Pertussus is rare in human immunodeficiency virus disease

S. E. Cohn*, K. L. Knorr, P. H. Gilligan, M. L. Smiley, D. J. Weber

*Corresponding author for this work

Research output: Contribution to journalArticlepeer-review

20 Scopus citations


Many adults are susceptible to pertussis, and Bordetella pertussis has been isolated from five patients with HIV disease. The prevalence of B. pertussis in 60 HIV-infected adults with nasopharyngeal (NP) swab cultures were studied and questionnaires were used that assessed HIV-related risk behaviors and disease status, immunization history, and symptoms of respiratory disease. Although 72% had cough and 33% had cough for > 14 days, no nasopharyngeal (NP) swab cultures were positive for Bordetella species. Of the 44 (73%) patients who had follow-up NP swab cultures at 6 months, all were still negative. On the basis of these data from our HIV-infected population, the estimated population prevalence of pertussis is zero, with an upper 95% confidence limit of 0.00065, or fewer than 6.5 cases of pertussis per 10,000 HIV-infected adults. Given this low prevalence, HIV-infected patients with respiratory symptoms do not appear to be a reservoir for B. pertussis in the community.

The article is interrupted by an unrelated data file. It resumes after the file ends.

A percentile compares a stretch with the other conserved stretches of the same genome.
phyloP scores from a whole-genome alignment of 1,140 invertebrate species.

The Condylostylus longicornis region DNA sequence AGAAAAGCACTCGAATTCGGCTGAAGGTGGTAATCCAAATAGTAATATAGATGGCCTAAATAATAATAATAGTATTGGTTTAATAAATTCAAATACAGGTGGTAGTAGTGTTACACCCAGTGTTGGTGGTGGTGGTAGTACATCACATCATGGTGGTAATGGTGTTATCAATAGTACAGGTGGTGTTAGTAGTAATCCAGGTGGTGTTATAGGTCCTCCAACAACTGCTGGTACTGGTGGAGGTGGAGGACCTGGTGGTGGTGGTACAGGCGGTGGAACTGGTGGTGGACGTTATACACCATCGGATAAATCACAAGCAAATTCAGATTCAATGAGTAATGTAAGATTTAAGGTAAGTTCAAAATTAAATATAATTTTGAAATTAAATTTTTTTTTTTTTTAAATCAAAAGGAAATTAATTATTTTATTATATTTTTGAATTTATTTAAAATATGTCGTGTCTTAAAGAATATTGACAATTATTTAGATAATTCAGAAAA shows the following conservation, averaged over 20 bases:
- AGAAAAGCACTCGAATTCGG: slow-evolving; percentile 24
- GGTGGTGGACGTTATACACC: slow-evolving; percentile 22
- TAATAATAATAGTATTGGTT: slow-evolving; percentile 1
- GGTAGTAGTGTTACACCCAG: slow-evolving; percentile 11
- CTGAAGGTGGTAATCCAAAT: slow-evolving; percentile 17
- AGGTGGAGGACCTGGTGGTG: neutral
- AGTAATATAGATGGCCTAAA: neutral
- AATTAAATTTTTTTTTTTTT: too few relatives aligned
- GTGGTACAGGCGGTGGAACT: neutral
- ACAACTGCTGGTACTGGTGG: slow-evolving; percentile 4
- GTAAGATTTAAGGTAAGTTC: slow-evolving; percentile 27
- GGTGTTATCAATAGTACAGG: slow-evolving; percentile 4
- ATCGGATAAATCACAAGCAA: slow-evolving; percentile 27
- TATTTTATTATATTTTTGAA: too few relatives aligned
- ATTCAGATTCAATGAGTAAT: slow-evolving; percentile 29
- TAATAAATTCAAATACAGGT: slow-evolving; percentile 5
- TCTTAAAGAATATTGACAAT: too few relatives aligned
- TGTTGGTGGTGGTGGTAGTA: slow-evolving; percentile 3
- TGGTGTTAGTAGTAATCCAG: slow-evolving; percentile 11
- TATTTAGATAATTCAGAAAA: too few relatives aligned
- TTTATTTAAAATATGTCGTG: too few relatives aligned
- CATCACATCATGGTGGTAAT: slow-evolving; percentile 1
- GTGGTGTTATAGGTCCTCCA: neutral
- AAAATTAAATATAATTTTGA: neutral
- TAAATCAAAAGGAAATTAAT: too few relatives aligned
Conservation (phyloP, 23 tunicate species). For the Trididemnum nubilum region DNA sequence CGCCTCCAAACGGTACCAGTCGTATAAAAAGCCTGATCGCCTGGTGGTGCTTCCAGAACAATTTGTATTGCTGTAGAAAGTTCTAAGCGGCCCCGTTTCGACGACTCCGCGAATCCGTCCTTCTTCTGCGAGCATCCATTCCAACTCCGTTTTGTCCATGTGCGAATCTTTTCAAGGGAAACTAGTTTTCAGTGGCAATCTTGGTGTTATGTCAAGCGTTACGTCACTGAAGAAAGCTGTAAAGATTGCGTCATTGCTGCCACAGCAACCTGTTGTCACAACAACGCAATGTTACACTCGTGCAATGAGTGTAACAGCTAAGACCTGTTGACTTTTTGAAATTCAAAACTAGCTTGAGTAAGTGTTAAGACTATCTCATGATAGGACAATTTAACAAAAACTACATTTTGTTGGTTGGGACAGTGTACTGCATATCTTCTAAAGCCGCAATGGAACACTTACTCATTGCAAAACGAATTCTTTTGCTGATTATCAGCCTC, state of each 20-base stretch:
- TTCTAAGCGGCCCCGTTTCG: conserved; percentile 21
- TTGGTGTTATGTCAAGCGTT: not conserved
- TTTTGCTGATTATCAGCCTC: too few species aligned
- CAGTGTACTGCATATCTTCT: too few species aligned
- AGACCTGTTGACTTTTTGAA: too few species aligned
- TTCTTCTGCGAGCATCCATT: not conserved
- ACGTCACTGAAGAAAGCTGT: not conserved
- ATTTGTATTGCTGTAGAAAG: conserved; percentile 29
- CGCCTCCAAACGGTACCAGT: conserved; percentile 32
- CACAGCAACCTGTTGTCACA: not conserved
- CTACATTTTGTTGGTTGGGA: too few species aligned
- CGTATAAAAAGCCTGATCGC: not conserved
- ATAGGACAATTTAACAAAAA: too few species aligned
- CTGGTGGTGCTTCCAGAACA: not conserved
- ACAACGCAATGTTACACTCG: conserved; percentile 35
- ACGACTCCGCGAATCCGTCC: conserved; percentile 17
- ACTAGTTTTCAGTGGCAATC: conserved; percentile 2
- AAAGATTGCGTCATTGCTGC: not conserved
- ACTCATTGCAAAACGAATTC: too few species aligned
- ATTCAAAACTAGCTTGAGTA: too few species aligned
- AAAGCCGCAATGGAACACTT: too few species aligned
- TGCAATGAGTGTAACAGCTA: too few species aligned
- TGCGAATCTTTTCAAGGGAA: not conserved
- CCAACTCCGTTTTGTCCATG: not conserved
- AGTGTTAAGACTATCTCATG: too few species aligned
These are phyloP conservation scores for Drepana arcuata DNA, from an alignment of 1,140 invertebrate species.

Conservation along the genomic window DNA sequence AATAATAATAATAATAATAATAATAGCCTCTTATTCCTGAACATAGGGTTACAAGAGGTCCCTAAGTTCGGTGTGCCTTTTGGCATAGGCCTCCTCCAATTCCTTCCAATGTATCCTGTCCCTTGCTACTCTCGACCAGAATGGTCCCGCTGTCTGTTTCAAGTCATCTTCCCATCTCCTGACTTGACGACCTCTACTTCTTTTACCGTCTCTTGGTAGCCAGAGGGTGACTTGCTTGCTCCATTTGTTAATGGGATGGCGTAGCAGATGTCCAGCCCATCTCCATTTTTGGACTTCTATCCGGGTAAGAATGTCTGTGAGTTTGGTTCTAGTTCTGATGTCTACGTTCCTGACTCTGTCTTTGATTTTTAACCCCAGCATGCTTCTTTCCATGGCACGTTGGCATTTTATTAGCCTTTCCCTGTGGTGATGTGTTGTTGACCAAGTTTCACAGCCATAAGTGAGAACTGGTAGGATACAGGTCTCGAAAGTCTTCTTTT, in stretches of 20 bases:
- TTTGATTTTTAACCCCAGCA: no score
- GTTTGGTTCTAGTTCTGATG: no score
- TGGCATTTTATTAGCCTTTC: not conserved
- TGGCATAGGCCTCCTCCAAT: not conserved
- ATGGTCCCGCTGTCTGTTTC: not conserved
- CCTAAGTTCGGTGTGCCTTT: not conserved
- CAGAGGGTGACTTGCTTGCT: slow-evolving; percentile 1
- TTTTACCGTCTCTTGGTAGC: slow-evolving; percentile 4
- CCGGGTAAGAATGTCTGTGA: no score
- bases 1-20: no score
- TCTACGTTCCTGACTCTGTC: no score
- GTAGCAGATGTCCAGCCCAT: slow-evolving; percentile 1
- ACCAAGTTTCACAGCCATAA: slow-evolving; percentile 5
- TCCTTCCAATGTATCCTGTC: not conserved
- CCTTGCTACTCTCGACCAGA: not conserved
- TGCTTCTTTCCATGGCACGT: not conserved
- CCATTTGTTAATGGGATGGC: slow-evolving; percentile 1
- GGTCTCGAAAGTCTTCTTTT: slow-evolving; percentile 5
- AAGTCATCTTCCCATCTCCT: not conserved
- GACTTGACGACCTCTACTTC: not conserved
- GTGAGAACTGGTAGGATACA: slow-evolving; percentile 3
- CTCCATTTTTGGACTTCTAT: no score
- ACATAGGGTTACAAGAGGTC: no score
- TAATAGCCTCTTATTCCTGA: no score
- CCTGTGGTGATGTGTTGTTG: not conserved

Original languageEnglish (US)
Pages (from-to)411-413
Number of pages3
JournalAmerican Review of Respiratory Disease
Issue number2
StatePublished - 1993

ASJC Scopus subject areas

  • Pulmonary and Respiratory Medicine


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